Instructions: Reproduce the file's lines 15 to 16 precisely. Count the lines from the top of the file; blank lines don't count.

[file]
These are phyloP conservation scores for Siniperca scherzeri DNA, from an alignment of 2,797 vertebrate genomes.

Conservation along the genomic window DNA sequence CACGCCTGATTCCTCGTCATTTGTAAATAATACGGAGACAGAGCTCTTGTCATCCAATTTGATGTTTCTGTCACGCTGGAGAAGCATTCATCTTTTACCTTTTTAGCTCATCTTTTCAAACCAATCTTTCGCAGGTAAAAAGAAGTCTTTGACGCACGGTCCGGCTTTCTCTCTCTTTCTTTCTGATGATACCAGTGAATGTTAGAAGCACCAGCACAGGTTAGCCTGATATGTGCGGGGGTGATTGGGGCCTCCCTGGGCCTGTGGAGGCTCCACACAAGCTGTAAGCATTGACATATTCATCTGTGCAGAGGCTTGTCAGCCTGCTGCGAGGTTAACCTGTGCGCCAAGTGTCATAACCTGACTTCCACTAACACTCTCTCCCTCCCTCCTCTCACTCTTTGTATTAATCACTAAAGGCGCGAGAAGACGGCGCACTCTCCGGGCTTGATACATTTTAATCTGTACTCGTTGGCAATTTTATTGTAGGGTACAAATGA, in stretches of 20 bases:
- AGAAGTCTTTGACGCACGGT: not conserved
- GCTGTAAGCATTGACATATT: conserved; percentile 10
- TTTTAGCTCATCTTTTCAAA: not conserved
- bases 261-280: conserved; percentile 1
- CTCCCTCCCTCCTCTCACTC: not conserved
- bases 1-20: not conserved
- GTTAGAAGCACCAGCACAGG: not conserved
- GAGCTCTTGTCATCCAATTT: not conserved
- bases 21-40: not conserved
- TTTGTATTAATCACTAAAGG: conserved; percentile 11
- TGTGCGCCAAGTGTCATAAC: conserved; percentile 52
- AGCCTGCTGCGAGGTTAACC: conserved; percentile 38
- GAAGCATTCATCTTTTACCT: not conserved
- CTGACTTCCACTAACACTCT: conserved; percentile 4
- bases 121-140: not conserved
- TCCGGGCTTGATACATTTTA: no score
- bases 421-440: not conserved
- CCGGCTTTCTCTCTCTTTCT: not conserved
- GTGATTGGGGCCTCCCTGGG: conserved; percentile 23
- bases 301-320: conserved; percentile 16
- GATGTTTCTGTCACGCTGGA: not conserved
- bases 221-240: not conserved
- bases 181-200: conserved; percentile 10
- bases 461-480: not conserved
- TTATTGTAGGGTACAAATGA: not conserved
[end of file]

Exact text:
- GAAGCATTCATCTTTTACCT: not conserved
- CTGACTTCCACTAACACTCT: conserved; percentile 4